Today I decided to measure and weigh the beans in a can of black beans. The label says 40 % reduced sodium. (I always buy low or no added salt when I can find it.) It also says contents are equal to approx 3 1/2 servings of 1/2 cup each. Each serving is to be 130 grams. So I dumped the beans into the strainer, rinsed them well and began to measure.
The 1/2 cup serving was no where NEAR 130 grams. The can did not contain 1 3/4 cup of beans. It barely made the 1 1/2 cup.
Spark says if you drain and rinse well, you will reduce the sodium by approx. 40%. All the recipes I've ever read say drain and rinse the beans before you put them into your dish. So, if the measure is off, and the weight is off, I can only assume the nutrition label is telling me what I would consume if I used the sludge in the bottom of the can and the syrup surrounding the beans. To me, that is no help at all. I've asked several nutritionists, and they all say the same thing: I have no idea what the nutritional value is when the beans are drained and rinsed.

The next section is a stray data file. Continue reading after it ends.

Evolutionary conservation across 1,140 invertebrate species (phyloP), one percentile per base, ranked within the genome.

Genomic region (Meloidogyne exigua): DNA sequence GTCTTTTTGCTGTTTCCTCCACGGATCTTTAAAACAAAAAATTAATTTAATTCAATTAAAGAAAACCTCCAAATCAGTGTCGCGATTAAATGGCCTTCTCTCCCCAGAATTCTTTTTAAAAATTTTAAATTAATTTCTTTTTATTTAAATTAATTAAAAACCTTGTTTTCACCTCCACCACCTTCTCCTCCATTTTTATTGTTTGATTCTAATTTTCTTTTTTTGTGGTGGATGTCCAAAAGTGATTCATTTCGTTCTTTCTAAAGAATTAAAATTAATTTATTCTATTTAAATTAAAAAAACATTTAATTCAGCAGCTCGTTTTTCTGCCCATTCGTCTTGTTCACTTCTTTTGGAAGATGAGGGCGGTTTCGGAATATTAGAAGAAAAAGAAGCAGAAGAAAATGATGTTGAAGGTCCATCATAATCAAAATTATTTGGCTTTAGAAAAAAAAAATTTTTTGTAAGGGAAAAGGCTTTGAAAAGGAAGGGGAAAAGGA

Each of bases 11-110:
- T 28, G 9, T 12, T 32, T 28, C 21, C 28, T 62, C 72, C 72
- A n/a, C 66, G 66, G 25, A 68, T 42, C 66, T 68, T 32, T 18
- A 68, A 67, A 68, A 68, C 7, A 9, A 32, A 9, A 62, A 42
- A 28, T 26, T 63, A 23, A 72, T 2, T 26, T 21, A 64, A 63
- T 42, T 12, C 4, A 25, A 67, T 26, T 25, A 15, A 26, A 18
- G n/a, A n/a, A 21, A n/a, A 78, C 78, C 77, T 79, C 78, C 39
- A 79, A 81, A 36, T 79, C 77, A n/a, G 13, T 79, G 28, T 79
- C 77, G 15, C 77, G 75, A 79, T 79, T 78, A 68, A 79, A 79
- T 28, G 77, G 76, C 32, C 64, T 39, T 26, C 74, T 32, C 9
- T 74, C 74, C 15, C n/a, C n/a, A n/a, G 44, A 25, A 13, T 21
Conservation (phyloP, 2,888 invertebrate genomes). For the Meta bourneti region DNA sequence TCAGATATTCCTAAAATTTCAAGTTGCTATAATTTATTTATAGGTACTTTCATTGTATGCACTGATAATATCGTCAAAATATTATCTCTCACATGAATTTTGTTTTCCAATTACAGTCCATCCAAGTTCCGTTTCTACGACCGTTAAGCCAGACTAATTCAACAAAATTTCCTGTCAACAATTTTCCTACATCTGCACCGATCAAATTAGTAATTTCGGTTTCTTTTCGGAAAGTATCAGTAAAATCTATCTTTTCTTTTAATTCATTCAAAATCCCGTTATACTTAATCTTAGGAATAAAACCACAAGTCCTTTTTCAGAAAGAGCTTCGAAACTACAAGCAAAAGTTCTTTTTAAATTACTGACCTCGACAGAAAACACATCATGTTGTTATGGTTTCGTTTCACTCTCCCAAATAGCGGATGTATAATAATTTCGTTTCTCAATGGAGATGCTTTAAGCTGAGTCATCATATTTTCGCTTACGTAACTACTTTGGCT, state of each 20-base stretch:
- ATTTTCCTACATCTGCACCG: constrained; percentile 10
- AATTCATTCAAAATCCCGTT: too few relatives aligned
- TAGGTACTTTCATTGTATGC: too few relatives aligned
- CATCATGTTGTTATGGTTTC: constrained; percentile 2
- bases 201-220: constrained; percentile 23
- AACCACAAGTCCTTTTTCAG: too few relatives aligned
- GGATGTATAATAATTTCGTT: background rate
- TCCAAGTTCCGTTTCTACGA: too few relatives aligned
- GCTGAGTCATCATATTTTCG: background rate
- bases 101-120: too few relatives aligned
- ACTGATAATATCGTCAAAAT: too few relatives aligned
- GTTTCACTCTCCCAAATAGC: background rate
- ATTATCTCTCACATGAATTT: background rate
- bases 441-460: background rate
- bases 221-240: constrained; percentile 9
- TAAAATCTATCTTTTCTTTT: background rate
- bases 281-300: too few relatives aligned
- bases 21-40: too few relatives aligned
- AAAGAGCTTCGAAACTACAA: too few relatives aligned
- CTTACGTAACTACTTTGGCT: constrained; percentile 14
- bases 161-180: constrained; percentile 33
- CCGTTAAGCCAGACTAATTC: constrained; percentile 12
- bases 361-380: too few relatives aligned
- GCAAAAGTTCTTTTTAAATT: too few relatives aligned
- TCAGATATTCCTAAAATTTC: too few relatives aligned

So, Spark Friends, what do you think of this situation?
I'm sure that the nutritional information on the can is for the entire contents of the can. Otherwise they would be in trouble with the labeling gods...
I think NANCYHOME247 is on the right track. Dried beans expand to three times their volume when soaked and cooked. Spark's nutrition data-base has black beans that have been cooked with no salt in it. You could use that, but be aware that your canned beans would have more sodium in them, even after rinsing.
It is the same with some prepared foods, like a cakemix for instance. They give you values of the mix, but not of when you add egg, oil, etc. What you read is what is there, I guess. Right. Not very helpful. 2008 days ago
OMG! This reminded me, that I totally forgot about the black beans I cooked yesterday!! I like to cook them up and package them up smaller and freeze them, and I totally forgot about them and left them out all night!!
Drats. OH well. So cheap to make yourself, I just hate it when I do things like that.
Thanks for sharing!
Smile and Enjoy the Rest of Your Day! Melinda (gopintos) Dr Oz Show Fans Team 2008 days ago
Thanks for taking the time to do your own empirical research, and sharing your results. Valuable information.
To propose an answer your question about how you can more accurately track these kinds of foods, why don't you compare the nutritional values listed for the equivalent amount of black beans you'd make yourself from dried beans, and compare with what's listed on the can. You can then intelligently "guesstimate" what you're eating. I've found another website helpful in tracking the micronutrients that aren't always listed on the Sparks website: www.nutritiondata.com